Video Girl Ai Graphic Novel 1: Preproduction
By: Kimberly Godwin – Friday, May 21st, 2004 (02:21:47 AM)
This review was originally posted on Planet Exile.com
By: Masakazu Katsura
Video Girl Ai follows the life of 16 year old, Yota Moteuchi as he tries to find a way to confess his love to his classmate, Moemi Hayakawa who is in love with his incredibly popular best friend, Takashi Niimai. At first glance, many would write this series off as a common shoujo drama with its focus on a male lead instead of a female lead. But the art style and the story compel you to read on to see what will happen next.
The first story arc of this volume is meeting Yota, Moemi and Takashi for the first time and understanding how they feel about one another. When Moemi states that her crush on Takashi is hopeless because so many other girls like him, Yota tells her to not give up so easily on her feelings if she really loves him, even though this means that he was helping Moemi get together with Takashi despite his own feelings for Moemi. And after Moemi accidentally admits her crush to Takashi, she gets hurt when Takashi tells her that she isn’t his type. Moemi tries to laugh it off and hurries away, but Yota sees her cry and later on, Yota cries himself over the fact that Moemi was hurt due to his inability to confess his own feelings. The simple and private act of shedding tears over someone else’s heartbreak when he was hurting himself, proved that he is pure of heart and allows him to come across the Gokuraku video store where he is allowed to rent, “I’ll cheer you up” a supposedly adult video starring a woman named Ai Amano.
When he plays the video, the girl on the video isn’t doing anything except talking to Yota and trying to console him. He takes comfort in the words of the video girl and the fact that she is kinder to him than any other girl he has ever known. And then, Ai sensing his need for further comfort comes out of the television screen to personally help cheer Yota up. Now, this story would go a much different course if for instance, Yota’s VCR wasn’t broken. The result of the tape being played back on a broken VCR is Ai coming out of the tape as a much different personality and person than she is supposed to be. She is a tomboy, brash, crude and is very outspoken, but her purpose is still the same: to cheer Yota up and help him win the heart of Moemi.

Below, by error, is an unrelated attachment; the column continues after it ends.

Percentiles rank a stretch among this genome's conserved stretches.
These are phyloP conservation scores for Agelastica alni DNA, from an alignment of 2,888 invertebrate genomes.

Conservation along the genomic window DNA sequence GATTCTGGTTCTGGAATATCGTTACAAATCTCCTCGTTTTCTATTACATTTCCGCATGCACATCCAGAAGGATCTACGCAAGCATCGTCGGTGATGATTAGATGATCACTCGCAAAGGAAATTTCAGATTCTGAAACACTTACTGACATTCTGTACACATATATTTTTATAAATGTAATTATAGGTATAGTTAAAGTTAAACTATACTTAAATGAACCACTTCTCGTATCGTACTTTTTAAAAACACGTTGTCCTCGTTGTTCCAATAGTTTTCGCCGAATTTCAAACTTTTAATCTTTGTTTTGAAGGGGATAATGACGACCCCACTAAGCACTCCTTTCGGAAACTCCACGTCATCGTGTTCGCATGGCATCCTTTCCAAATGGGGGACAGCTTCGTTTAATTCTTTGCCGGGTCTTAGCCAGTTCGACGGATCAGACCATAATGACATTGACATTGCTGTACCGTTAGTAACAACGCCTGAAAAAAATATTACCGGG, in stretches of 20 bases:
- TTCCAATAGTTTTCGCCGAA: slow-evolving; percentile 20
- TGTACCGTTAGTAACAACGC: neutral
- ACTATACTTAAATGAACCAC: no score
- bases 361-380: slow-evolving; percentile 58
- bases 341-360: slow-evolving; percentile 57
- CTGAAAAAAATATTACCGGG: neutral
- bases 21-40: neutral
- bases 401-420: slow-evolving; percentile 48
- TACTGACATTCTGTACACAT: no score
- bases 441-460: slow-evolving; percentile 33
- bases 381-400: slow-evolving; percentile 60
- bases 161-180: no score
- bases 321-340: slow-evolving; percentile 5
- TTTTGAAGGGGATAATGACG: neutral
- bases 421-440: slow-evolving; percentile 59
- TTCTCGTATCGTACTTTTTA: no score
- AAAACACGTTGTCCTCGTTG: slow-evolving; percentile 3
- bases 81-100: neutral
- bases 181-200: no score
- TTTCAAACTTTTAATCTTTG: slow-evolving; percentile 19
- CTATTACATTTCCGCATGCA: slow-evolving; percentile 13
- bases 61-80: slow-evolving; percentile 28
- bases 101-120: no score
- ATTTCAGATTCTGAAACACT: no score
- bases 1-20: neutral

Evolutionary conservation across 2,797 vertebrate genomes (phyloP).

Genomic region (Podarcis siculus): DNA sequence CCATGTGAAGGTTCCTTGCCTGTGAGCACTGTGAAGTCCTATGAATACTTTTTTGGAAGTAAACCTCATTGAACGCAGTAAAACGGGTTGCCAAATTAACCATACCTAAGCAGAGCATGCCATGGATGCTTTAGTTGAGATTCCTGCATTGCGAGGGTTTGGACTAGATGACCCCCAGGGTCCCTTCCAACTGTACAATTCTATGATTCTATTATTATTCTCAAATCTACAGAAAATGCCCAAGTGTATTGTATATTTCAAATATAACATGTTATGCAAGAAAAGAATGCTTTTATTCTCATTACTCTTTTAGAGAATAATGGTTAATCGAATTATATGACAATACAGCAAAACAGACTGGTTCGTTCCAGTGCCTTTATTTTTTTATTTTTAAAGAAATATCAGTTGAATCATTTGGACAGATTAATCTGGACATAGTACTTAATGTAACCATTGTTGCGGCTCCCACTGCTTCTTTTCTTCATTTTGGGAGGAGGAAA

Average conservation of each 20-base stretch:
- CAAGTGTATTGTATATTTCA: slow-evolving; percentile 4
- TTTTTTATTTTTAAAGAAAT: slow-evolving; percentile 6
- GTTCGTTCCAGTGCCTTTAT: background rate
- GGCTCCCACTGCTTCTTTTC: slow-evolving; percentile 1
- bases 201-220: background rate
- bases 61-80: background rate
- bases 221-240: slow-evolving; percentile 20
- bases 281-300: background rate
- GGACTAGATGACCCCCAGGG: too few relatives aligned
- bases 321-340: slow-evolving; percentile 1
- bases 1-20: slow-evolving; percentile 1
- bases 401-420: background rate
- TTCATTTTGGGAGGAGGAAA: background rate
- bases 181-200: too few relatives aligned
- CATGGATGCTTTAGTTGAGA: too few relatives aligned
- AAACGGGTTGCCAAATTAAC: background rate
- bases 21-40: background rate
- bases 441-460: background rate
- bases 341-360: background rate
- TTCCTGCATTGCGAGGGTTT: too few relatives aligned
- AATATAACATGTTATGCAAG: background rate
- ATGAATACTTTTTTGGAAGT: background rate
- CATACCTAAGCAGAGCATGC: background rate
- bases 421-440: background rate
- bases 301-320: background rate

The next day, they go to school and Yota talks to Moemi again. She thanks him for his words of encouragement and swears that she’ll follow his advice and not give up on Takashi. Moemi also encourages Yota to confess his love to the mystery girl that he likes not realizing that he has become fond of Ai. This later brings up the question of, what you would do if you knew your best friend was in love with the girl he is trying to help date you? There are many things unsaid in this volume, but every thing will become clearer as you read on.
There is just so much to this series to be enthralled by. Katsura’s artwork is distinctive and captivating as you go from page to page drawing you in. You can associate with the characters; they are very human in their insecurities and strengths. You want to see them grow and succeed in whatever they do; you feel their pain and joy through the characters’ body language. The “magical girl” aspect of Ai is not typical; she has no magical abilities and is by all appearances and personality, a normal 16 year old girl. Her main weakness is that her life is limited to a three-month video playback and if the VCR is turned off, she disappears. There is, of course, plenty of cute girls and fan service for the guys as well as cute guys for the girls.
What you get out of the first volume are the beginnings of a solid storyline with wonderful artwork that takes on a life of its own as you read it. It touches on unrequited love, friendship and not giving up hope. Here’s to looking forward to what becomes of these relatable characters in the next volume.